The board of directors of Big Brothers Big Sisters of Metro Atlanta, a nonprofit that leverages the power of mentors on behalf of metro Atlanta’s youth, Feb. 13 announced the appointment of Kwame Johnson as its new CEO.
Johnson, the executive director of the greater Atlanta region for PowerMyLearning, succeeds Janice McKenzie-Crayton, who retired last fall after more than a quarter century as CEO, and interim CEO Peter Lauer, a board member. He will start in mid-March.
“This is truly an exciting development for the young people of our region,” said David Clark, who chairs BBBS’s Atlanta board and who is the general manager in charge of FreeWheel, a Comcast company that specializes in advanced advertising technology for the television and video industry.
Gerard Gibbons, co-chair of the search committee and president of Enterprise Sales for UPS, agreed.
“Kwame Johnson prevailed over an exceptionally strong slate of contenders,” Gibbons said in the news release. “His record of growth and impact on behalf of Atlanta area youth was most persuasive, as was his experience with creative collaborations with a variety of business, academic and nonprofit partners.”
Duriya Farooqui, search co-chair and executive director of the Atlanta Committee for Progress, said: “Kwame’s energy is infectious, and his career-long passion for helping young people reach their full potential is exactly what BBBS Atlanta needs in a leader. It’s a great day for powering mentorship!”
Johnson, a native of Syracuse, N.Y., is the son of two educators. His mother was the first African-American elected to the local school board. Johnson left college to work under his first professional mentor, the founder and CEO of the Woodson Center, an organization committed to “transforming lives, schools and troubled neighborhoods.”
A condition of hire was that he complete his college studies while working full-time. During his seven years at Woodson, Johnson earned his bachelor’s degree in business administration at the University of Maryland.
“Becoming CEO of Big Brothers Big Sisters of Metro Atlanta feels like the role I have been preparing for my entire life,” said Johnson of his appointment. “I know first-hand the power of mentorship and how relationships change lives.”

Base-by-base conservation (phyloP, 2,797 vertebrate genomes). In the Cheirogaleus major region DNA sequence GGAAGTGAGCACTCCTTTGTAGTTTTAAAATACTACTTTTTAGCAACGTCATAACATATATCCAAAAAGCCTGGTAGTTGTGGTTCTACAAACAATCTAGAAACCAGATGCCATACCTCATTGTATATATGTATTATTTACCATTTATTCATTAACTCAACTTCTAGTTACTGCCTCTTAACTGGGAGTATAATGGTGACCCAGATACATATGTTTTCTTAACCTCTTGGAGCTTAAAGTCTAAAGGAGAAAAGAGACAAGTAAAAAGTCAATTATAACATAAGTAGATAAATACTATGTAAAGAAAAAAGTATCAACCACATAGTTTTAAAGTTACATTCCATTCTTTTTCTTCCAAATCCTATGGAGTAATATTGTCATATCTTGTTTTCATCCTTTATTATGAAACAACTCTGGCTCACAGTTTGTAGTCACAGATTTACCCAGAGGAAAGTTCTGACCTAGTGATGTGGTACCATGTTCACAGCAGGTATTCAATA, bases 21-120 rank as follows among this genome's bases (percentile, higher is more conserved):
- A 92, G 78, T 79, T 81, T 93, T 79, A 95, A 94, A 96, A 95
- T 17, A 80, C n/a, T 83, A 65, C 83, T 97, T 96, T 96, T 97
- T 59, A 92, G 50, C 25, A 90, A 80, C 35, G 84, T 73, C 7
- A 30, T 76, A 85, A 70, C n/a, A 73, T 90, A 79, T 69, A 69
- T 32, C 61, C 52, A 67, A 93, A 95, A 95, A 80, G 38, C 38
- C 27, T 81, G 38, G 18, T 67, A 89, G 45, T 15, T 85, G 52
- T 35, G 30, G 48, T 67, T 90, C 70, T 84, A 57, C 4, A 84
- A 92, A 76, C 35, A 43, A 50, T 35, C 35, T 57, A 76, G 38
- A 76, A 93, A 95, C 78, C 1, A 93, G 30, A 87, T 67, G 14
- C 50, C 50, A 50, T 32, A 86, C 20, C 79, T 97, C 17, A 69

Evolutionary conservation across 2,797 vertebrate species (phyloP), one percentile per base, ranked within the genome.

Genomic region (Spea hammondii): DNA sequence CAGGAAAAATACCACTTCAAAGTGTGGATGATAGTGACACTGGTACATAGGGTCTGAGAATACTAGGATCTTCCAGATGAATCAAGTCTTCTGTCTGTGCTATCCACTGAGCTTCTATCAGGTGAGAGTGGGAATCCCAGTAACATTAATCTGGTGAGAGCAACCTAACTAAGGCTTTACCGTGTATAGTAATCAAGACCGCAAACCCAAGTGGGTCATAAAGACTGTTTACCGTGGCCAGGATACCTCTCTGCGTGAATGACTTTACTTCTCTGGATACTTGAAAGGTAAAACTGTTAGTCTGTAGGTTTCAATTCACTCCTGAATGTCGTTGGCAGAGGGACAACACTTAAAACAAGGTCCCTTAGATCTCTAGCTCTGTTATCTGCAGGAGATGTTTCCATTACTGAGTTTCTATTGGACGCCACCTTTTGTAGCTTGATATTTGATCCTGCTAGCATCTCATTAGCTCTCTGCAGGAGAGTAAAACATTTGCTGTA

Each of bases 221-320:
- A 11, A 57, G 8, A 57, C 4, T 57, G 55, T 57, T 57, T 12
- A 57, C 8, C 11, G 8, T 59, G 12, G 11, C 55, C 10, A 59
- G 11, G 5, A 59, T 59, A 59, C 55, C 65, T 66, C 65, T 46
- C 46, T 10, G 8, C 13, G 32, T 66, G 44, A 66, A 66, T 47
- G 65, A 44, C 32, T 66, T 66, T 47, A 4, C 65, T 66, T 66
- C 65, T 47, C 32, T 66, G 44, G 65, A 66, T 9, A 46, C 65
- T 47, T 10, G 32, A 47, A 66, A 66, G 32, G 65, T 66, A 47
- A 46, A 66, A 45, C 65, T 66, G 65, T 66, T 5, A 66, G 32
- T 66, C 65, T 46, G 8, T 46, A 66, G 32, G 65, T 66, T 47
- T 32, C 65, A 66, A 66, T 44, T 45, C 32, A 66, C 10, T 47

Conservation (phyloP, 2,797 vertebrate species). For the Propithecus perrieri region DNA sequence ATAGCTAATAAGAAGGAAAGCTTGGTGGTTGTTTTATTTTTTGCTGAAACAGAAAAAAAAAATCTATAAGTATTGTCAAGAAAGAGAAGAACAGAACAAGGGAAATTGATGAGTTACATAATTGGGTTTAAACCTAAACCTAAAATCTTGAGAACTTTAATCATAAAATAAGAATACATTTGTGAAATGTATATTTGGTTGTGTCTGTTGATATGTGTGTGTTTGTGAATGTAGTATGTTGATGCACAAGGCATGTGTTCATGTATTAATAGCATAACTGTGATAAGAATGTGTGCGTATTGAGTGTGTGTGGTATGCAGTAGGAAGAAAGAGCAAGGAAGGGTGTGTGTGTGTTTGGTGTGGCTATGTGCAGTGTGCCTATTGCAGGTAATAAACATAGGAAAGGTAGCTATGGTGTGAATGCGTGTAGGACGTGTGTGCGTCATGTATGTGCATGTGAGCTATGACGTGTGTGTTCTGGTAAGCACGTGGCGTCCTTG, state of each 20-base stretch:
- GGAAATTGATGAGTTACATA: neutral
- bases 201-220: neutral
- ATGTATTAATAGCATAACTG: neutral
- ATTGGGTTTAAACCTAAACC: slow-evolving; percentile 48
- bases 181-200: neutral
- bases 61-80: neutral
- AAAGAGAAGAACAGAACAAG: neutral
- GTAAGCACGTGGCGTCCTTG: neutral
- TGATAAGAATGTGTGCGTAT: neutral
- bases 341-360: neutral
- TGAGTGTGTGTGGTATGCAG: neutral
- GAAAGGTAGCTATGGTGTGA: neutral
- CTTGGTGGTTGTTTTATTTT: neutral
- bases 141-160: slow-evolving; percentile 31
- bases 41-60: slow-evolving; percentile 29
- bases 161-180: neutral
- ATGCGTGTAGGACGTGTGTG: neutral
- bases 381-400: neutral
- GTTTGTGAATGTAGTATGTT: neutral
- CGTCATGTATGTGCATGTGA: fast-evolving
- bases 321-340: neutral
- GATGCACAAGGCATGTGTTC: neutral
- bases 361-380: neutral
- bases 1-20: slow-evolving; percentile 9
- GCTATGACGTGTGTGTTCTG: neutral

Johnson said that BBBS Atlanta “is already well-known for its impact on thousands of area youth. It’s an honor indeed to be asked to help extend that impact to the thousands more whose lives could be enriched by a sustained relationship with an adult mentor.”
Under Johnson’s leadership, the Atlanta region of PowerMyLearning doubled its revenues and in-kind computer and software donations in less than three years – in part by narrowing its focus and partnering with over a dozen leading foundations and corporations to increase the impact on youth being served.
PowerMyLearning now operates in 15 area schools, up from five three years ago, and currently serves about 1,500 students. It is regularly cited as a top program partner by Atlanta Public Schools.
Johnson’s appointment at BBBSMA follows an extensive executive search conducted in partnership with BoardWalk Consulting, a national search firm that works primarily in the nonprofit sector.
The search committee also included BBBS Atlanta board members Amy Agami and Mark Tipton as well as partners Penelope McPhee, president of the Arthur M. Blank Family Foundation, and Curley Dossman, president of the Georgia-Pacific Foundation.
Kwame Johnson received his Bachelor of Science degree in Business Administration from the University of Maryland. Subsequently, he was senior director of Donor Advised Services with Charities Aid Foundation of America and director of dorporate relations with Communities in Schools, both based in Washington, DC, before moving to Atlanta in 2015.
Johnson and his wife reside in Alpharetta with their 4-year-old son. He begins his tenure with BBBSMA in mid-March 2018. Meanwhile, Peter Lauer is serving as interim president and CEO.
In an email to the PowerMyLearning community, Johnson wrote that he will be working closely with the national leadership and the Atlanta team to find his replacement and transition his responsibilities.
“Richard Hicks will serve as our interim executive director if we have not found a candidate by March 9th,” Johnson wrote. When a new executive director is in place, Hicks will assume his current role again, which not only supports the Atlanta team but also has a national focus.
“I intend to stay involved by continuing to advise PowerMyLearning Atlanta after my departure,” Johnson wrote. “The mission of PowerMyLearning remains near and dear to my heart, and I cannot imagine a better way to stay connected to the organization.”